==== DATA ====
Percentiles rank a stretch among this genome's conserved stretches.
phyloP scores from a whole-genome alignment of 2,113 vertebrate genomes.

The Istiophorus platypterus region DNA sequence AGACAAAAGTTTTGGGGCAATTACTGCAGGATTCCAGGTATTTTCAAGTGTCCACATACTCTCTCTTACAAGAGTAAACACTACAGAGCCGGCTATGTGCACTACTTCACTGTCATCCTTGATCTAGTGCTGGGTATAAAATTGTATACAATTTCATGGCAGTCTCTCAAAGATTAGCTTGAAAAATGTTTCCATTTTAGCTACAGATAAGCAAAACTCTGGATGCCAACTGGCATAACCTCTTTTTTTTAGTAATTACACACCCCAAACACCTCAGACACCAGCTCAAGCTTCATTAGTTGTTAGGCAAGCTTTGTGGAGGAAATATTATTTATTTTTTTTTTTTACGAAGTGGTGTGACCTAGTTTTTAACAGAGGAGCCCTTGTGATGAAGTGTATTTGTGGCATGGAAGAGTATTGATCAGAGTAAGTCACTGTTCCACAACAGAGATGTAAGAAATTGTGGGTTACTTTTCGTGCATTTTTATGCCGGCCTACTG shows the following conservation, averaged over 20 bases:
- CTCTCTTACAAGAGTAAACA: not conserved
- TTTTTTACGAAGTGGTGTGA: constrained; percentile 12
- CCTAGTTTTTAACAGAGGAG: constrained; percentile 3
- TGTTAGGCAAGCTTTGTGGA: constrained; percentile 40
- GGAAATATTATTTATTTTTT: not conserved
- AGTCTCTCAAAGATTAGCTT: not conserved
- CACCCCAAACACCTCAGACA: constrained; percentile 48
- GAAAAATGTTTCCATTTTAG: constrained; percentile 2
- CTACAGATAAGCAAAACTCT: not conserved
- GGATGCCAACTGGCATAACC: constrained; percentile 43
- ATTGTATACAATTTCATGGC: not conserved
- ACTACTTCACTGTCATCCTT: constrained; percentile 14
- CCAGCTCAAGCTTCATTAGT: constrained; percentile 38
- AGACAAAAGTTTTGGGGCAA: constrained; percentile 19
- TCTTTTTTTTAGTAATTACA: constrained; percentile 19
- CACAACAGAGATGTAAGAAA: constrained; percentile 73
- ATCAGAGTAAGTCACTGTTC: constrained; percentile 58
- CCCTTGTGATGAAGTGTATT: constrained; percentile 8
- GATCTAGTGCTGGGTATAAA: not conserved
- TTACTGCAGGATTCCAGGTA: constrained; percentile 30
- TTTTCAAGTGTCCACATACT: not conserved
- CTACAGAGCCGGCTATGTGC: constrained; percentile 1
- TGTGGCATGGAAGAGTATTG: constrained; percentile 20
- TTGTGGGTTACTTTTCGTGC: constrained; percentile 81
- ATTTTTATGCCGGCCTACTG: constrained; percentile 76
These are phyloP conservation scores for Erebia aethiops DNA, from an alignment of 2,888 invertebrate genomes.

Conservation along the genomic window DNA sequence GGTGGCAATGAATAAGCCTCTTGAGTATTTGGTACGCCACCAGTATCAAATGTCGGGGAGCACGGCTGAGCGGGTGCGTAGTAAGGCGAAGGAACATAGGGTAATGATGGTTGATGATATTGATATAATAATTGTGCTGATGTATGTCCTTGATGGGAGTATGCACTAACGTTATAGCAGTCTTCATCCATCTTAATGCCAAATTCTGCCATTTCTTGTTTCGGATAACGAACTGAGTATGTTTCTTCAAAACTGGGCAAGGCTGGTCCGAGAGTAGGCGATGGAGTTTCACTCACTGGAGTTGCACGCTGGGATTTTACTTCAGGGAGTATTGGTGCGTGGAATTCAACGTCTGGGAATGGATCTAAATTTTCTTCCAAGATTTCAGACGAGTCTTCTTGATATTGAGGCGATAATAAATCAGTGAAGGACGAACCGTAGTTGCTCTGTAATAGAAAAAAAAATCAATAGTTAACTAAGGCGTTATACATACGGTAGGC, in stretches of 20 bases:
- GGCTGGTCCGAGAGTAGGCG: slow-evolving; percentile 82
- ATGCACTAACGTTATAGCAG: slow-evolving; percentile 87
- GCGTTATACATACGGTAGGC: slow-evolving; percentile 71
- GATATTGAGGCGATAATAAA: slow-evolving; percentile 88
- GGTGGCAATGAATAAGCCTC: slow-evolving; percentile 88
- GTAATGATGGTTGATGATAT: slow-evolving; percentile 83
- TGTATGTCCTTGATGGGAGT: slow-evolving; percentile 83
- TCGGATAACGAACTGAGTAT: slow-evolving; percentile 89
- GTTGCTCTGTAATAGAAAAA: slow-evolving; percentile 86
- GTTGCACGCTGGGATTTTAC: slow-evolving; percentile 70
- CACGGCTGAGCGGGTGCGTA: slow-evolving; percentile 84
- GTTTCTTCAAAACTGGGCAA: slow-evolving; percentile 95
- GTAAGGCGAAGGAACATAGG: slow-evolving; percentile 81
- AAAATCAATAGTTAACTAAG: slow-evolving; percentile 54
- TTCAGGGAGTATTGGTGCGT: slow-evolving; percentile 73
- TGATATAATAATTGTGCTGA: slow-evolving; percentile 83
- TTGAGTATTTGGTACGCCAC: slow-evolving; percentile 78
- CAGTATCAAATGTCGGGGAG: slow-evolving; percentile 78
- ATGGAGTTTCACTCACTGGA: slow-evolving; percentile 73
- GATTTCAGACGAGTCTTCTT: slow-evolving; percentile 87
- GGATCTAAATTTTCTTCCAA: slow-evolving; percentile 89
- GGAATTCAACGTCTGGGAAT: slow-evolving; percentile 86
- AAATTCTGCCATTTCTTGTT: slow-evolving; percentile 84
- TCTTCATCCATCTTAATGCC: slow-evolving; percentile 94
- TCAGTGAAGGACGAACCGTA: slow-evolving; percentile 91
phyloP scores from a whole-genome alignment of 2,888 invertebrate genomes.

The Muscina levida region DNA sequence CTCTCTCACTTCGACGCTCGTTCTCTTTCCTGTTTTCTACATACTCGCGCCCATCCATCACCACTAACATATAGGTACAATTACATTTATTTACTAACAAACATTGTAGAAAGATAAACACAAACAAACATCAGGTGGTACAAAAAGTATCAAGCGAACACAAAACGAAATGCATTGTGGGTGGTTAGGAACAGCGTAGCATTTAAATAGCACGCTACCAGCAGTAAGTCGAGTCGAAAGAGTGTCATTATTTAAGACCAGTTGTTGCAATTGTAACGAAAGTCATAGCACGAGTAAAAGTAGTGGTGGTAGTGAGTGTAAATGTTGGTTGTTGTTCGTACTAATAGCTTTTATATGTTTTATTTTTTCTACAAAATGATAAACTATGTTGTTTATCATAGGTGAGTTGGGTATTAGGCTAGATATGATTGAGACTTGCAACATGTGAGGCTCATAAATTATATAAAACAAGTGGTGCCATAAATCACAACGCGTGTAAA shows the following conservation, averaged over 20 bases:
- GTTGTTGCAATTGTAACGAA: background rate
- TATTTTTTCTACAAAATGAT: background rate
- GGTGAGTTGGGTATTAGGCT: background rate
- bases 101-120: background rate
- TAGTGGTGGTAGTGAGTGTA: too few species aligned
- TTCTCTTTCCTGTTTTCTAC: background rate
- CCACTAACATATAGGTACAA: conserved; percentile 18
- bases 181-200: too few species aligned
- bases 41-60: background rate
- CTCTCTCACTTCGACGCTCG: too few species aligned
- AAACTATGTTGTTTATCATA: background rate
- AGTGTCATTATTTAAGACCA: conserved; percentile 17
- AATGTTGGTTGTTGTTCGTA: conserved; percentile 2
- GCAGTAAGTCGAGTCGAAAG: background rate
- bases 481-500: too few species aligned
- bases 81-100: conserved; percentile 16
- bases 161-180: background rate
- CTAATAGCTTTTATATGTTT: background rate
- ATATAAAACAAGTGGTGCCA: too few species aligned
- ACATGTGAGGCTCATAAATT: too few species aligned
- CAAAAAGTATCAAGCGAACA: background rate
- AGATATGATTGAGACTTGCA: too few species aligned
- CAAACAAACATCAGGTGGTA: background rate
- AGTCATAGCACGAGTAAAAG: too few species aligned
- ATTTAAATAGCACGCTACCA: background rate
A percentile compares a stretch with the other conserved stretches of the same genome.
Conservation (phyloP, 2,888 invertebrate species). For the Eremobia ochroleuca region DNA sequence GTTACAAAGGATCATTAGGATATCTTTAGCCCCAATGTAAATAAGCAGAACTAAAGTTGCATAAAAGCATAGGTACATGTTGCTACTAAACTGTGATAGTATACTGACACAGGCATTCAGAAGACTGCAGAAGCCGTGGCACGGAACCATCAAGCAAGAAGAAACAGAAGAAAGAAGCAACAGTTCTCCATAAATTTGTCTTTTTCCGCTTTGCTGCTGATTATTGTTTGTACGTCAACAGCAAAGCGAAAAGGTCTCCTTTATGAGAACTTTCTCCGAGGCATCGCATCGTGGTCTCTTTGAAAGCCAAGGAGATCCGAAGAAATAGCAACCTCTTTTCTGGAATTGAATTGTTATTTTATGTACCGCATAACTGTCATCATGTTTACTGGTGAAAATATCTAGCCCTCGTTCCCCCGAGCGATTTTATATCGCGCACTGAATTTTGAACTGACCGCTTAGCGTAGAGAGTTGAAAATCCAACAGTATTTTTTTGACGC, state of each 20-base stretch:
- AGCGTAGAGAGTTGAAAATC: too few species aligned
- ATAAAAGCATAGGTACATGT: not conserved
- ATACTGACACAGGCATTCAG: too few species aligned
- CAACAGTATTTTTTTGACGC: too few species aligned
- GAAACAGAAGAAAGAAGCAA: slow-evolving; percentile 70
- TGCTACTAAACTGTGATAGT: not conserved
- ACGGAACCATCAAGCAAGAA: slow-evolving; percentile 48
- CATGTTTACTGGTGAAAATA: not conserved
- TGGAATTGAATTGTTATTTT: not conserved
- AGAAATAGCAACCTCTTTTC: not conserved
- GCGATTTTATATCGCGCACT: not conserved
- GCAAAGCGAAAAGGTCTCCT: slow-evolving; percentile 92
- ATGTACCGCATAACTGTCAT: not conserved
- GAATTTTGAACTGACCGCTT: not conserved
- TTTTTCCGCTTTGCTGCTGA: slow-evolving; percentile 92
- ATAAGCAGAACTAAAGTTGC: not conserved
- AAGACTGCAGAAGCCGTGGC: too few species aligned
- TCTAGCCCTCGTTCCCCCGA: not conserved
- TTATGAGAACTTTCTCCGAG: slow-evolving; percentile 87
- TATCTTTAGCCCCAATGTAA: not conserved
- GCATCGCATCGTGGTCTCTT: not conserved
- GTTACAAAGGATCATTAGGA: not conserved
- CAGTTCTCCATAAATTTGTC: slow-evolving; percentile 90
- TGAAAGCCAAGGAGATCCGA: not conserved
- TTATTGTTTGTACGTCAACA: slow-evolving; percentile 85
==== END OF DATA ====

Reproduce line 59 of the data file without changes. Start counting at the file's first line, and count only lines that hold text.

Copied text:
- TATTTTTTCTACAAAATGAT: background rate